IEEE TRANSACTIONS ON POWER SYSTEMS, VOL. 21, NO. 4, NOVEMBER 2006

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Efficient Computation of Multivariable Transfer Function Dominant Poles Using Subspace Acceleration Joost Rommes and Nelson Martins, Fellow, IEEE

Abstract—This paper describes a new algorithm to compute the dominant poles of a high-order multiple-input multiple-output (MIMO) transfer function. The algorithm, called the Subspace Accelerated MIMO Dominant Pole Algorithm (SAMDP), is able to compute the full set of dominant poles efficiently. SAMDP can be used to produce good modal equivalents automatically. The general algorithm is robust, applicable to both square and nonsquare transfer function matrices, and can easily be tuned to suit different practical system needs. Index Terms—Dominant pole spectrum, large-scale systems, modal analysis, modal equivalents, model reduction, multivariable systems, poorly damped oscillations, power system dynamics, small-signal stability, sparse eigenanalysis, system poles, transfer function, transfer function residues.

I. INTRODUCTION URRENT model reduction techniques for power system stability analysis and controller design [1]–[5] produce good results but are either not applicable or require excessive computational effort to deal with large-scale problems. If only a small part of the system pole spectrum is controllableobservable for the transfer function, a low-cost alternative for large-scale systems is modal model reduction. Modal reduction approximates the transfer function by a modal equivalent that is computed from the dominant poles and their corresponding residues. To produce a good modal equivalent, specialized eigensolution methods are needed. An algorithm that automatically and efficiently computes the full set of dominant poles of a scalar transfer function was presented recently [6], but existing methods for multiple-input multiple-output (MIMO) transfer functions [7] are not capable enough to produce good modal equivalents automatically. A survey on model reduction methods employing either singular value decompositions or moment matching-based methods is found in [8] and [9]. Practically all examples provided in [9], a recent and valuable reference of model reduction of multivariable systems, have less than 1000 states. An introduction on modal model reduction on state space models can be found in [10], while [11] describes a possible enhancement to modal model reduction. However, the authors believe that modal model reduction has been largely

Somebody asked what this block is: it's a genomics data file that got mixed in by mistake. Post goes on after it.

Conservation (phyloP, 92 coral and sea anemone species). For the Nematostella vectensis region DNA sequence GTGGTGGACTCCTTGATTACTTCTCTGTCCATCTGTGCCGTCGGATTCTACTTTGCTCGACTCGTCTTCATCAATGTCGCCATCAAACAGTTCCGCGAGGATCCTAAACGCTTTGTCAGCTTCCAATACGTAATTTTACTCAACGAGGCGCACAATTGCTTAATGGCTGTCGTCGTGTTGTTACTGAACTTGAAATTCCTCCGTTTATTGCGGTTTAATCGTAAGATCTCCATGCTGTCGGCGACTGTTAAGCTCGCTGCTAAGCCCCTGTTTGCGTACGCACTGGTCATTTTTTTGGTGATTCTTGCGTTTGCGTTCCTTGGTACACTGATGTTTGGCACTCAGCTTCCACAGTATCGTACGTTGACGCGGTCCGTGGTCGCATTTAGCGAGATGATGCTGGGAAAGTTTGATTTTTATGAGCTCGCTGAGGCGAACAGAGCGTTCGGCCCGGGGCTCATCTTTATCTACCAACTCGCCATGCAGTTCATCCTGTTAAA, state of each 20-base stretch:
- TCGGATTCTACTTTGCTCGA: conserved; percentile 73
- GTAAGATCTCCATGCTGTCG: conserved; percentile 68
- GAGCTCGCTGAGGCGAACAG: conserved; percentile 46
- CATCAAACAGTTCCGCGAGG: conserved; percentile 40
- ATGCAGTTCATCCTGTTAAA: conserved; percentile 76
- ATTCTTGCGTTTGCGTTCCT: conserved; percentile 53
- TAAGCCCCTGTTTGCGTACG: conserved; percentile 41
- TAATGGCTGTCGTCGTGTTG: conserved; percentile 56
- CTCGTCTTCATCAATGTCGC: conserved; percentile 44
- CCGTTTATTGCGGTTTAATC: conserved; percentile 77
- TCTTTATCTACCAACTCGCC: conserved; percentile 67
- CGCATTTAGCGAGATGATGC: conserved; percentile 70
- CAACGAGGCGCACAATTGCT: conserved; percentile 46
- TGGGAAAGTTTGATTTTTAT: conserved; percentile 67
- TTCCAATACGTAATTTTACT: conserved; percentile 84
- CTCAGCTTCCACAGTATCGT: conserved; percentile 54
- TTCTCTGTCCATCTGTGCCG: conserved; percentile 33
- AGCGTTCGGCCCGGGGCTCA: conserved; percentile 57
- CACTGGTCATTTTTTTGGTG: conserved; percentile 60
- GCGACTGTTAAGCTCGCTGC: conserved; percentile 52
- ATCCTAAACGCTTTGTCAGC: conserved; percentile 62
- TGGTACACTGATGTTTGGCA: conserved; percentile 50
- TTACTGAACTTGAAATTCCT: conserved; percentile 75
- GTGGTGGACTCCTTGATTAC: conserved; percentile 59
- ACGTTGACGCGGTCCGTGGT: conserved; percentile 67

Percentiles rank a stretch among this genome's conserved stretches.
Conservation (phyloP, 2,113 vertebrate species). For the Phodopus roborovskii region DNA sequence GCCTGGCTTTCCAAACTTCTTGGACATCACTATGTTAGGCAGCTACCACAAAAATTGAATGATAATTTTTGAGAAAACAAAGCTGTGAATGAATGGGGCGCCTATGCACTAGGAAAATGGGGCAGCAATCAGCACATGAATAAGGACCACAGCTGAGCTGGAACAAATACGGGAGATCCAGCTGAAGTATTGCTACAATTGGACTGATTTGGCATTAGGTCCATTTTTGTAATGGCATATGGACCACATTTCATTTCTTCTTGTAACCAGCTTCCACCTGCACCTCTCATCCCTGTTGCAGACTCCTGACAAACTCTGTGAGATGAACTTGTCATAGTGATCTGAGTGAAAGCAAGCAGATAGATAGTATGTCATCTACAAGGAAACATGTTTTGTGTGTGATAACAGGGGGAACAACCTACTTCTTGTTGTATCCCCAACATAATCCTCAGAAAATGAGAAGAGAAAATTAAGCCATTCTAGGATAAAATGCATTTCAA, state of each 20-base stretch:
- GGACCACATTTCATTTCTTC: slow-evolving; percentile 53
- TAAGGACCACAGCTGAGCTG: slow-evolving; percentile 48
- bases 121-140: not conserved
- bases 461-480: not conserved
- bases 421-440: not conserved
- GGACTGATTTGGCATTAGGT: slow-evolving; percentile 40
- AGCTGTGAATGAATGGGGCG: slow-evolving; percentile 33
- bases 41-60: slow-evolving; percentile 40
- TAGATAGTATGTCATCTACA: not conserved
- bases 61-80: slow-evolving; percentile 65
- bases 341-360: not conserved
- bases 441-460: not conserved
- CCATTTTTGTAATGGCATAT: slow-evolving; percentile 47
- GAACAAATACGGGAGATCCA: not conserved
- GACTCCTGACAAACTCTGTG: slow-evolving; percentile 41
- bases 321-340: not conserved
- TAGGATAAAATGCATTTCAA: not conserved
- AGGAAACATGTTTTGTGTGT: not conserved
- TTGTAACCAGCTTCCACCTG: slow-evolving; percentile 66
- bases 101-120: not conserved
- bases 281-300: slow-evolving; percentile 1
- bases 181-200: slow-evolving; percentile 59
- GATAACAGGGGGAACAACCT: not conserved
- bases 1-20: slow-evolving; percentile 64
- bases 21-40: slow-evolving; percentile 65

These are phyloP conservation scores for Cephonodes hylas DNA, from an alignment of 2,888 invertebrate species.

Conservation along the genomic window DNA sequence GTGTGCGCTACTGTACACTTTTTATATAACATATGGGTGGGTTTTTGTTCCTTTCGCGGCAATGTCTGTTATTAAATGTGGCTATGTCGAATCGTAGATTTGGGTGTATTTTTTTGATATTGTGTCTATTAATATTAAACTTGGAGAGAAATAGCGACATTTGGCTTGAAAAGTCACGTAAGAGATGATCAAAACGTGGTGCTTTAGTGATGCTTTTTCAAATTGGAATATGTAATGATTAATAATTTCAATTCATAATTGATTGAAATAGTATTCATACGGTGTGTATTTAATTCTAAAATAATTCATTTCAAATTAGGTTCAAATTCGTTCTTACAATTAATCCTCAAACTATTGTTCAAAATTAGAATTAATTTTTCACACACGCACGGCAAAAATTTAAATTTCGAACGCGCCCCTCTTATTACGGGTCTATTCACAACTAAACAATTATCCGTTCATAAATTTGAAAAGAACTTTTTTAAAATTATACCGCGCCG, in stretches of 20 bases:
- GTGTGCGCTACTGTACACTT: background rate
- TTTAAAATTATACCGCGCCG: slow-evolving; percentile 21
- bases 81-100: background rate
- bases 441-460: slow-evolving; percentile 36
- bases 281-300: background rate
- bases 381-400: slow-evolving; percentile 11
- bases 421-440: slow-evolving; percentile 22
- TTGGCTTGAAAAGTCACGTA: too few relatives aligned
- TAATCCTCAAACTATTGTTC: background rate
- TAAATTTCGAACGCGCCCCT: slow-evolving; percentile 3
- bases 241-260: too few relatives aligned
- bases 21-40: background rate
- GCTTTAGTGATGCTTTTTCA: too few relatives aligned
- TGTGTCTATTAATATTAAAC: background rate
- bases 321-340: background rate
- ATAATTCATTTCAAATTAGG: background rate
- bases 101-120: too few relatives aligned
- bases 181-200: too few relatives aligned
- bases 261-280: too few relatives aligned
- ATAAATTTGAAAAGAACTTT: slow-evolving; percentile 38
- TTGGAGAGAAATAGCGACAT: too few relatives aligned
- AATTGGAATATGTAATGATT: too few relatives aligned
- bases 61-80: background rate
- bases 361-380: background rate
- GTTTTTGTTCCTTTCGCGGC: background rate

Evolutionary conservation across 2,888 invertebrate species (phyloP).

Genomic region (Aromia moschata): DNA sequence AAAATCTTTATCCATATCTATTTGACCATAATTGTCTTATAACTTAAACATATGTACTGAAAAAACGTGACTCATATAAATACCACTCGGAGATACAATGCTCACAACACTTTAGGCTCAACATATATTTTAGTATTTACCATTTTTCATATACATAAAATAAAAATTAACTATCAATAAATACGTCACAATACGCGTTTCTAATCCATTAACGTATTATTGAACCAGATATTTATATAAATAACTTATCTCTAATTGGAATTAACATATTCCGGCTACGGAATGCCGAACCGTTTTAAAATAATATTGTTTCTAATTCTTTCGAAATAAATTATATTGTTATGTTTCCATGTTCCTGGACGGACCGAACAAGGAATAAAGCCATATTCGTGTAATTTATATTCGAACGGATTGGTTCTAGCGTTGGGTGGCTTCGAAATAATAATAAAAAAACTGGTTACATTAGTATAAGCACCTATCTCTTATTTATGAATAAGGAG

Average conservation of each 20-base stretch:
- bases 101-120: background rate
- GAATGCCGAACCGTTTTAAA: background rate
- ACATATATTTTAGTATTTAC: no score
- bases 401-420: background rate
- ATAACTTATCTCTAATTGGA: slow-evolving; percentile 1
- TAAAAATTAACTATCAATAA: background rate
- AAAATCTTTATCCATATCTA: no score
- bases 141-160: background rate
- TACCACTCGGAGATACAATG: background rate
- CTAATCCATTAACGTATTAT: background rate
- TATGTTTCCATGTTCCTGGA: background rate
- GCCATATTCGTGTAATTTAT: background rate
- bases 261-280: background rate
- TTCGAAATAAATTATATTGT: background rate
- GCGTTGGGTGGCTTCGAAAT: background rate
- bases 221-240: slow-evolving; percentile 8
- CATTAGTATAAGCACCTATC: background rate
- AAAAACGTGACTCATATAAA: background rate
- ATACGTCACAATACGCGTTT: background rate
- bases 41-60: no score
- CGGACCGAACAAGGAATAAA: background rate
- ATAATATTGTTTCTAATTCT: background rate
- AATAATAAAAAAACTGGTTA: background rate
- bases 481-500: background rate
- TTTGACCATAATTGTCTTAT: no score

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Manuscript received January 10, 2006; revised April 26, 2006. Paper no. TPWRS-00016-2006. J. Rommes is with the Mathematical Institute, Utrecht University, 3508 TA Utrecht, The Netherlands (e-mail: [email protected]). N. Martins is with CEPEL, Rio de Janeiro, RJ-20001-970, Brazil (e-mail: [email protected]). Digital Object Identifier 10.1109/TPWRS.2006.881154

neglected (see [9], for example) by the engineering community, mostly due to the lack of reliable eigensolution algorithms. In this paper, a new extension of the Subspace Accelerated Dominant Pole Algorithm (SADPA) [6] will be proposed: Subspace Accelerated MIMO Dominant Pole Algorithm (SAMDP). The SADPA is a generalization of the Dominant Pole Algorithm [12], which automatically computes a high-quality modal equivalent of a transfer function. The SAMDP can also be seen as a generalization of the MIMO dominant pole algorithm [7]. SAMDP computes the dominant poles and corresponding residue matrices one by one by selecting the most dominant approximation every iteration. This approach leads to a faster, more robust, and more flexible algorithm. To avoid repeated computation of the same dominant poles, a deflation strategy is used. The SAMDP directly operates on implicit state space systems, also known as descriptor systems, which are very sparse in practical power system applications. This paper is organized as follows. Section II summarizes some well-known properties of MIMO transfer functions and formulates the problem of computing the dominant poles of a MIMO transfer function. Section III describes the new SAMDP algorithm. In Section IV, numerical aspects concerning practical implementations of SAMDP are discussed. Extensive numerical results are presented in Section V. Section VI concludes. II. MIMO TRANSFER FUNCTIONS, SIGMA PLOTS, AND DOMINANT POLES For a MIMO system (1) where ,